How to Party Like a President — PICTURES

National Journal

What does President Obama want for his birthday this year? As he told a crowd in Florida on Thursday, probably electoral votes — lots of them.

“Winning Florida wouldn’t be a bad birthday present,” he said.

Today, Obama turns 51. He'll be keeping a low profile, spending his time at Camp David. Next week, however, he'll be in Chicago hosting a birthday party-turned-fundraiser for his reelection campaign.

In the past, presidential birthdays have fluctuated in scale, from John F. Kennedy's historic party-fundraiser where Marilyn Monroe cooed "Happy Birthday, Mr. President," to simple celebrations in the White House.

Below, we've compiled a visual guide to celebrating in presidential style …

 

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Ronald Reagan: In 1983, Reagan was ambushed on his 72nd birthday when his wife Nancy surprised him at the end of a press conference with cake. The sneak attack didn't affect his wit, though. After reporter Sam Donaldson said, "You understand we won't sell out for a piece of cake," Reagan quipped, "Oh, you've sold out for less than that."

 

 

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Franklin Roosevelt: FDR's 52nd birthday set the bar for all future presidential parties. He rented out the Waldorf-Astoria hotel in New York City, while 6,000 parties around the country were thrown in his honor. According to Time, the festivities included 52 young girls, "one for each year of the President's life," who mimicked a giant birthday cake by holding electric candles above their heads. In the photo above, artist Howard Chandler Christy paints a poster for the celebration. The canvas depicts America, in the form of a young woman, watching over two kids who look longingly toward the president.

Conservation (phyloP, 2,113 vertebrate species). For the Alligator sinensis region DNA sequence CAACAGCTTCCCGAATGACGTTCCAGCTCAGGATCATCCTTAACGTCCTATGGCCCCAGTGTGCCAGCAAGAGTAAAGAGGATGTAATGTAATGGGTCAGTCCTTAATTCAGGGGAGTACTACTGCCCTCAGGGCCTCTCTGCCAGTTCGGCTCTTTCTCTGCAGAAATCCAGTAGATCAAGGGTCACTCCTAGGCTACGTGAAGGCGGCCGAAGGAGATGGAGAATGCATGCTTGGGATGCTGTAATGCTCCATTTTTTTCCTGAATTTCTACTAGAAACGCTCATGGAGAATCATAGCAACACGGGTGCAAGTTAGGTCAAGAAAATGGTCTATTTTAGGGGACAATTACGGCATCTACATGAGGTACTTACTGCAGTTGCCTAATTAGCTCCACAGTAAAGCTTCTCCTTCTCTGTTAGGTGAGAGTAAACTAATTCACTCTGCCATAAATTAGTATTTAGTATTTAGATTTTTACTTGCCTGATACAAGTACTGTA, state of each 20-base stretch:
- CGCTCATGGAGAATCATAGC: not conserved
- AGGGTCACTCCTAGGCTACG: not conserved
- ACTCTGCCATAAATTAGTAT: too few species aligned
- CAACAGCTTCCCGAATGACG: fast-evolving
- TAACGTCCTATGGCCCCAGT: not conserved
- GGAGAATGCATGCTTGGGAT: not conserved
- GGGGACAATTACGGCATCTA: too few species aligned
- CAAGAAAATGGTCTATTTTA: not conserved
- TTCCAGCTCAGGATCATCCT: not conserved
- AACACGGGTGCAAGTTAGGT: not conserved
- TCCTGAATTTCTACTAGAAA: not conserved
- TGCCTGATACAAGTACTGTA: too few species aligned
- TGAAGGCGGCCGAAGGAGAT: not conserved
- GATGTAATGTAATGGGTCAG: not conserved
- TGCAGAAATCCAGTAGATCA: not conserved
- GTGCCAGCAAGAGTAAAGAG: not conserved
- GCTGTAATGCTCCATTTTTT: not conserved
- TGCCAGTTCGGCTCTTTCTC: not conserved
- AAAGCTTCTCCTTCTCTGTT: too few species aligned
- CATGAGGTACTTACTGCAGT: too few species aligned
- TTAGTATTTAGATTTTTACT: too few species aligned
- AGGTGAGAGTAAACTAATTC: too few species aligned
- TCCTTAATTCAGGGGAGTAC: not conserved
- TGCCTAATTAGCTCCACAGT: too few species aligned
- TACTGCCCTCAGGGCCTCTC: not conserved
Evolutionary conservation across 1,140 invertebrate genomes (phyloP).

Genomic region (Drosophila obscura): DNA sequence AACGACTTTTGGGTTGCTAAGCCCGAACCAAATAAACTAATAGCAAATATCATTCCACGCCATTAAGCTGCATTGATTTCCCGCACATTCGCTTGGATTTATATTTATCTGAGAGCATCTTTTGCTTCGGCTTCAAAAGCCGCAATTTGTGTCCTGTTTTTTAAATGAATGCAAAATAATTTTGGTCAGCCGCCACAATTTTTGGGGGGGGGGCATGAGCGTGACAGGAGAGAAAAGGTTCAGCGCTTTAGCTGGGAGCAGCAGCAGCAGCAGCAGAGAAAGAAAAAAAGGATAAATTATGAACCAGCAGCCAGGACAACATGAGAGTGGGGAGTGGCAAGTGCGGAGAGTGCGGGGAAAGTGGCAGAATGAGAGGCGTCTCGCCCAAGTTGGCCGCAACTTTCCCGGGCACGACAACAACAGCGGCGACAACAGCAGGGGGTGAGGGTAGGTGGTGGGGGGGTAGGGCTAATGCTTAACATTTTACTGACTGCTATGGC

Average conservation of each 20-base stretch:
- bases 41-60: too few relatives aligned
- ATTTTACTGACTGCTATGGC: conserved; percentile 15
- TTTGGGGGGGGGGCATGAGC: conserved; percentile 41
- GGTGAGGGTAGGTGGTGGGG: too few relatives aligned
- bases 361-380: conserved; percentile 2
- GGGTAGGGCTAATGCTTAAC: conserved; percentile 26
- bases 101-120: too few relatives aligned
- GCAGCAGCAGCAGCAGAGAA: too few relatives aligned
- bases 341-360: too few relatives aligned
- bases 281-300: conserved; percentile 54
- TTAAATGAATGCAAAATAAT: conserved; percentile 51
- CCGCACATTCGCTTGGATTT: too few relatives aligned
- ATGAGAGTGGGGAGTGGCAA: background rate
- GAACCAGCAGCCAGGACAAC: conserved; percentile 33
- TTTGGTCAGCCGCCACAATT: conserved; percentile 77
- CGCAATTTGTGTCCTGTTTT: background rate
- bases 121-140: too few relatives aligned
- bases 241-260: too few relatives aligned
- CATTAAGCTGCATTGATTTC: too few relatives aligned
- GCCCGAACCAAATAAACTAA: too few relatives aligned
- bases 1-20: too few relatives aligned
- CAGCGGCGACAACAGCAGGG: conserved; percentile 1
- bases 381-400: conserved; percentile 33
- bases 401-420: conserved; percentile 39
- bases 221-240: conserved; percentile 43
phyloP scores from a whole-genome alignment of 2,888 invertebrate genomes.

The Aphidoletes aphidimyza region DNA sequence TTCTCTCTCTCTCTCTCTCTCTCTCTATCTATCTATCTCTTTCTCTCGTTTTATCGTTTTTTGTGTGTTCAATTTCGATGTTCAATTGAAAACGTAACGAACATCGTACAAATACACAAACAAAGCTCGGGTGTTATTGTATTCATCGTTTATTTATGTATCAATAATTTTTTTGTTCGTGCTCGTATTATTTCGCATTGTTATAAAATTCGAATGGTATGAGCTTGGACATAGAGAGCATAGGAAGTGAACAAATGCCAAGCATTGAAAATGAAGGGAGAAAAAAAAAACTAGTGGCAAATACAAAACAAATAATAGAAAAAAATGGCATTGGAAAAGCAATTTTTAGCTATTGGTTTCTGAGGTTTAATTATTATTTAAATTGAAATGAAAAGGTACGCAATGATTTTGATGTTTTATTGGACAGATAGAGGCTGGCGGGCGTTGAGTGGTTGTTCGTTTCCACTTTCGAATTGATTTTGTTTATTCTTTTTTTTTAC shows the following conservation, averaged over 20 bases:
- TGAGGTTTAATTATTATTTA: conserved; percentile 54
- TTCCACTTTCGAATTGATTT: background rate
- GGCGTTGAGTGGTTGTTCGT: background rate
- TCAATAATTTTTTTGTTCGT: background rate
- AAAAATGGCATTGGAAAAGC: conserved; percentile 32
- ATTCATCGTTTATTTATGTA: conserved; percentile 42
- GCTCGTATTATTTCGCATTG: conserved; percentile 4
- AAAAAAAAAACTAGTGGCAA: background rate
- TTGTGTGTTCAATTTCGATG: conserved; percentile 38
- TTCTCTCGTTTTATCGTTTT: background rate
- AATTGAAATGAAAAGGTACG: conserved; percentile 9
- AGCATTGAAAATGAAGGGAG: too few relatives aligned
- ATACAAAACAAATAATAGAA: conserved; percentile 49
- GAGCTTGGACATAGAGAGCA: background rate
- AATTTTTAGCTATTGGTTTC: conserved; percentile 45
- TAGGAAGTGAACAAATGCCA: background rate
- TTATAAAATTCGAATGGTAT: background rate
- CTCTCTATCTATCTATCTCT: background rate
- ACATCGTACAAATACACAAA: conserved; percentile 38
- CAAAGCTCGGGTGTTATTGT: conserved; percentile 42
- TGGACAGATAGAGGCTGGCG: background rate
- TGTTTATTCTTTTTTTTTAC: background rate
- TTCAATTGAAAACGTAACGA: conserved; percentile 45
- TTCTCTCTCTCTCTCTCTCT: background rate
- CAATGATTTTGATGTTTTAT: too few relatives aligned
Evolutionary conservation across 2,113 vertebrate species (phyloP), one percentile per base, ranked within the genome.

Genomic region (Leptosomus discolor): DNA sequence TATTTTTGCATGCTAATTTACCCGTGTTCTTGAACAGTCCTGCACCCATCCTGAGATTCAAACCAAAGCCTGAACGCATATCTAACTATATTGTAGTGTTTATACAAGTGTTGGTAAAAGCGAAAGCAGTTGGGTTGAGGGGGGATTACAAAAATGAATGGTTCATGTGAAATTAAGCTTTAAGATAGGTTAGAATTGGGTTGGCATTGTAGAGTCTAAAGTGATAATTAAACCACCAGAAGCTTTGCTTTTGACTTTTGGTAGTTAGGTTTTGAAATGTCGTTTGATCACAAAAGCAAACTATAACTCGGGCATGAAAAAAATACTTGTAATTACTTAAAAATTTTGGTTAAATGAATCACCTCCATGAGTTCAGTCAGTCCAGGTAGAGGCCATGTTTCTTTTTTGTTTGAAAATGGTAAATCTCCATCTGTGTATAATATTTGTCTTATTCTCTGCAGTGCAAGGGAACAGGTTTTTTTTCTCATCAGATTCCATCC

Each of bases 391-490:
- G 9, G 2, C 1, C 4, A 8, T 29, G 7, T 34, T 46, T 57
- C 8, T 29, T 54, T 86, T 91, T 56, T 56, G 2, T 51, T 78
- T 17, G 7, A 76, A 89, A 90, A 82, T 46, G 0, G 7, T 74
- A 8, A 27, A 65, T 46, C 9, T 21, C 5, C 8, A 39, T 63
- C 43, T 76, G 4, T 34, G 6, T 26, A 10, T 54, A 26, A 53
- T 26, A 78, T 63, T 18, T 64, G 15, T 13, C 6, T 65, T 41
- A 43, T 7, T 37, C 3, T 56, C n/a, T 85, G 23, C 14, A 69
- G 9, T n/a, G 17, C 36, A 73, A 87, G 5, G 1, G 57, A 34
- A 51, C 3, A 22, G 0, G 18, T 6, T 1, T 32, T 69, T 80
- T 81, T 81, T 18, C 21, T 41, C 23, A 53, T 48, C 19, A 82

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John F. Kennedy: Quite possibly the most famous presidential party ever, JFK celebrated his birthday in 1962 with a fundraiser in New York City that drew 15,000 guests — including Marilyn Monroe, who cooed her now-famous "Happy Birthday, Mr. President," fueling rumors of an affair. The event brought in $1,000,000. Pictured above, Kennedy watches bakers bring in his enormous cake.

 

 

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Bill Clinton: He modeled his 50th birthday celebration after JFK's infamous blowout, throwing a party at Radio City Music Hall in 1996 that raised $12 million for the Democratic Party.

 

 

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Harry Truman: He may not have thrown a party, but Truman's 61st birthday was one for the ages. On that day in 1945, the Allied Forces formally accepted the unconditional surrender of Nazi Germany, ending World War II in Europe.

 

 

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Theodore Roosevelt: The 26th president celebrated his 50th birthday in subdued fashion compared to today's standards. According to The New York Times, Roosevelt spent the day riding "his favorite saddle horse," then had dinner with his immediate family. By 11 p.m., "the White House apparently had sunk into slumber."

 

 

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George W. Bush: In 2006, Bush celebrated his 60th birthday alongside Richard M. Daley (right) Chicago's former mayor, by aptly blowing out his candles at the Chicago Firehouse restaurant.

 

 

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Richard Nixon: On his 61st birthday, President Nixon shares a portion of his cake with his dog King Timahoe.

 

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